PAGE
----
- The submucosa contains loose connective tissue with blood vessels, lymphatic follicles, and Meissner’s plexus. It has a dense network of veins (rectal venous plexus) and is thickened in the transverse folds.
- The muscularis has the typical internal circular and external longitudinal muscles, between which is the Auerbach plexus.
- The annulus musculature continues as the sphincter and externus muscle extend within the sphincter system, while the external longitudinal musculature continues.
Stool enters the rectum from the sigmoid colon, where it is stored until it can be eliminated through defecation.
During this storage period in the rectum, a small amount of water is absorbed by the walls of the rectum, returning it to the blood supply.
The fermentation of organic fecal matter that begins in the colon and carried out by bacteria continues, and the remaining nutrients are released and absorbed by the rectal walls.
When gases or feces accumulate in the rectum, they put pressure on the rectal walls gradually increasing.
This distention stimulates the stretch receptors in the walls of the rectum and sends nerve impulses to the brain.
Nerve impulses accumulate in the brain causing discomfort and a need to empty the rectum. Causing relaxation of the smooth muscle of the internal anal sphincter to allow defecation.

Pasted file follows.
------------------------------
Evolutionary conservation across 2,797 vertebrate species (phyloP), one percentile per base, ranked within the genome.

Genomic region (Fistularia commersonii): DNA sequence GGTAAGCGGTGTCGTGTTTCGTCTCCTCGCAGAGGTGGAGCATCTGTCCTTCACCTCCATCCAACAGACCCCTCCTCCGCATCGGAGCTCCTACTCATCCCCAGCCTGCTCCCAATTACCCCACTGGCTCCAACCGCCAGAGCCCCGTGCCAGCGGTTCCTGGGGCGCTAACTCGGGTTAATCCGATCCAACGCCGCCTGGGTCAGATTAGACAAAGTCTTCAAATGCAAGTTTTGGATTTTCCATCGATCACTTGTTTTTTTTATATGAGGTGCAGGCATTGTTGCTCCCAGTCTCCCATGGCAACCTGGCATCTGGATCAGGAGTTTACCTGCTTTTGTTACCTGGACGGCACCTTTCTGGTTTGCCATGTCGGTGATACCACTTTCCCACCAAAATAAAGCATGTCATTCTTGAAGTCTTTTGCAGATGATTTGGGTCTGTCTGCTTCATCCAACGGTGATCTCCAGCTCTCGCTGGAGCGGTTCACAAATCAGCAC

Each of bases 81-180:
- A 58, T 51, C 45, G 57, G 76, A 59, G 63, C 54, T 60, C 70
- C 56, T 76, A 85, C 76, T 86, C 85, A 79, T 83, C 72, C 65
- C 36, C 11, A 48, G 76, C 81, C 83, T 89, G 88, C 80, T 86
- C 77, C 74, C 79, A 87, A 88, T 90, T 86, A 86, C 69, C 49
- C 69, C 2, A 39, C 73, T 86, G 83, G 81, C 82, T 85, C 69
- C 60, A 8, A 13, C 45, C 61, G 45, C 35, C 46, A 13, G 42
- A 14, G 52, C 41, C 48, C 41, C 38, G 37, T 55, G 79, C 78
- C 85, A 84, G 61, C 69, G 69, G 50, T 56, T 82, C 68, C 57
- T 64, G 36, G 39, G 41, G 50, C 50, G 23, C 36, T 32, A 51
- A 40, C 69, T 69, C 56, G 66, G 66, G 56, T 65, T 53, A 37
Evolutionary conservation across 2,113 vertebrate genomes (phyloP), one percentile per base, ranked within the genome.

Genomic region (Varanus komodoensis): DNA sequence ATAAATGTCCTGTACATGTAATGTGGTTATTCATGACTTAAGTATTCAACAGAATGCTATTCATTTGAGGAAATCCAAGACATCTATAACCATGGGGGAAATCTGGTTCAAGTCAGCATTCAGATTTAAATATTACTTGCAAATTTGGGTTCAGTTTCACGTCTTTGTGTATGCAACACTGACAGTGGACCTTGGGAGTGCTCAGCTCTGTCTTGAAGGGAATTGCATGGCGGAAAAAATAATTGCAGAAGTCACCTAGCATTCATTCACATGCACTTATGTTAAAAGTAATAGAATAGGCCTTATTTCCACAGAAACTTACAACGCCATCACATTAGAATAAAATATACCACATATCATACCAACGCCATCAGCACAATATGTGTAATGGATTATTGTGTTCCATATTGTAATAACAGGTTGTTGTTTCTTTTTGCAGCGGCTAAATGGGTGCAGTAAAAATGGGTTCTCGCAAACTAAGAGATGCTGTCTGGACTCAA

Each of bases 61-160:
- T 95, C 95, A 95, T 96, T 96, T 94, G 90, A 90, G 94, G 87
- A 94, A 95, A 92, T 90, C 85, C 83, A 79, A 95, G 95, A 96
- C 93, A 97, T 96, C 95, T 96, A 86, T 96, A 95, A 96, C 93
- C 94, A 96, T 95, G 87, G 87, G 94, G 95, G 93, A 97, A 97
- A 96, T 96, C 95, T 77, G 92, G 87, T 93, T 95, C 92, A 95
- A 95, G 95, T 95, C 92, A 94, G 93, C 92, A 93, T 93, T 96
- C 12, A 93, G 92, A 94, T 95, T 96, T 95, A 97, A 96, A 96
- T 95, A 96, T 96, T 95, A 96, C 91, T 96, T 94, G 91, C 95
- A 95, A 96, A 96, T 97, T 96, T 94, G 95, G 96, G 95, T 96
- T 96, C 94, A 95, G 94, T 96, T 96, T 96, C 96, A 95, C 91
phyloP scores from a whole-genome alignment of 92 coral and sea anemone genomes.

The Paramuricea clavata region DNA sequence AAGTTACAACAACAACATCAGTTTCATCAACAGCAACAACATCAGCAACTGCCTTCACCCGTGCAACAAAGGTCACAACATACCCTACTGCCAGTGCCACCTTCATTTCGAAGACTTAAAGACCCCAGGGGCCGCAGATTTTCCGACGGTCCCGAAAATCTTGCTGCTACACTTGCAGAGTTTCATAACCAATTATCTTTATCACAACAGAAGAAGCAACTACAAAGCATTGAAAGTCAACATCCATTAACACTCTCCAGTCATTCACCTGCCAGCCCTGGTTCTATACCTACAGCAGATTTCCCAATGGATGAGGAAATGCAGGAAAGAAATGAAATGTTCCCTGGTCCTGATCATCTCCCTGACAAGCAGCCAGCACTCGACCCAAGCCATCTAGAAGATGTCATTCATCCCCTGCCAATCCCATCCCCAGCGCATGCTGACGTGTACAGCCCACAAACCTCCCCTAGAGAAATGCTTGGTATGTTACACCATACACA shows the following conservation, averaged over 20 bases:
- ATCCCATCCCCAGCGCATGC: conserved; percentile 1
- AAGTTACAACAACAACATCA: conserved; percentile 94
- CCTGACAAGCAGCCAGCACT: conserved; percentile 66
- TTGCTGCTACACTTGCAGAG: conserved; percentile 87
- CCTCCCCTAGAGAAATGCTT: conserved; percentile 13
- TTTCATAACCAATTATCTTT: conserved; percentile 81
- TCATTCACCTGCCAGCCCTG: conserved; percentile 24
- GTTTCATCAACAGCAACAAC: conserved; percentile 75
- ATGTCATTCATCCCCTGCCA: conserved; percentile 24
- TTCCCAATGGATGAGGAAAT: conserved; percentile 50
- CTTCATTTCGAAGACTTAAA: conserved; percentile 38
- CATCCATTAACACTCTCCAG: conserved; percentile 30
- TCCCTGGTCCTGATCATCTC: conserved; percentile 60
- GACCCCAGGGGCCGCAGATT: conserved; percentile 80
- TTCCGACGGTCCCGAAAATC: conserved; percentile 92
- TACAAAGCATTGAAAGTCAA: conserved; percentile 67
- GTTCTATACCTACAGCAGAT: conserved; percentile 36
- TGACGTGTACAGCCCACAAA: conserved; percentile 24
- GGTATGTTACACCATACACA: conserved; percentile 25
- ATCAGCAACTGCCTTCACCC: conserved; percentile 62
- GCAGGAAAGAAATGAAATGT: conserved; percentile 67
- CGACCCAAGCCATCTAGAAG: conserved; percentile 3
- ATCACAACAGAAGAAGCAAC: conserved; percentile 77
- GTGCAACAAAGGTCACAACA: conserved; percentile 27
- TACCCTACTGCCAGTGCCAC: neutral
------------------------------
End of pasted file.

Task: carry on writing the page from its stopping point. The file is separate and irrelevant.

The brain then decides whether the rectal contents can be released or not.
Functions of the rectum
The rectum receives stool in the colon and accumulates the stool is the last stop before eliminating the stool through the anal canal.
As in the colon, electrolytes (sodium, potassium, chloride) are absorbed in the rectum and indigestible food ingredients are broken down by anaerobic bacteria. Thus the stool thickens by absorption of water and mixes with mucus.
In addition, the rectum is part of the continence organ and plays an important role in the defecation mechanism. If stool enters the rectal blister, which is usually empty, it is recorded by stretch receptors.
This information transferred to the central nervous system causes the individual to need to defecate and he decides whether to initiate or delay defecation by relaxing or tensing the levator ani muscle and the sphincter and the external muscle.
However, increased pressure in the bleb leads to increased relaxation of the involuntary smooth cutaneous corrugator muscle and the internal and sphincter muscle (rectoanal inhibitory reflex), so that holding the stool for a long time involves increasing “strain.”
The rectum supports defecation through contraction. In addition, intra-abdominal pressure increases through voluntary tension of the diaphragm and abdominal muscles (abdominal pressure).
Functional anorectal disorders, the etiology of which is currently unknown or related to abnormal functioning of normally innervated and structurally intact muscles.
These disorders include functional fecal incontinence, functional anorectal pain, including levator ani syndrome and proctalgia fugax, and pelvic floor dyssynergia.
A rectal exam is used to diagnose certain diseases, such as certain types of cancers that are diagnosed through endoscopy.
This procedure uses a flexible scope attached to a camera and light to examine areas within the intestine.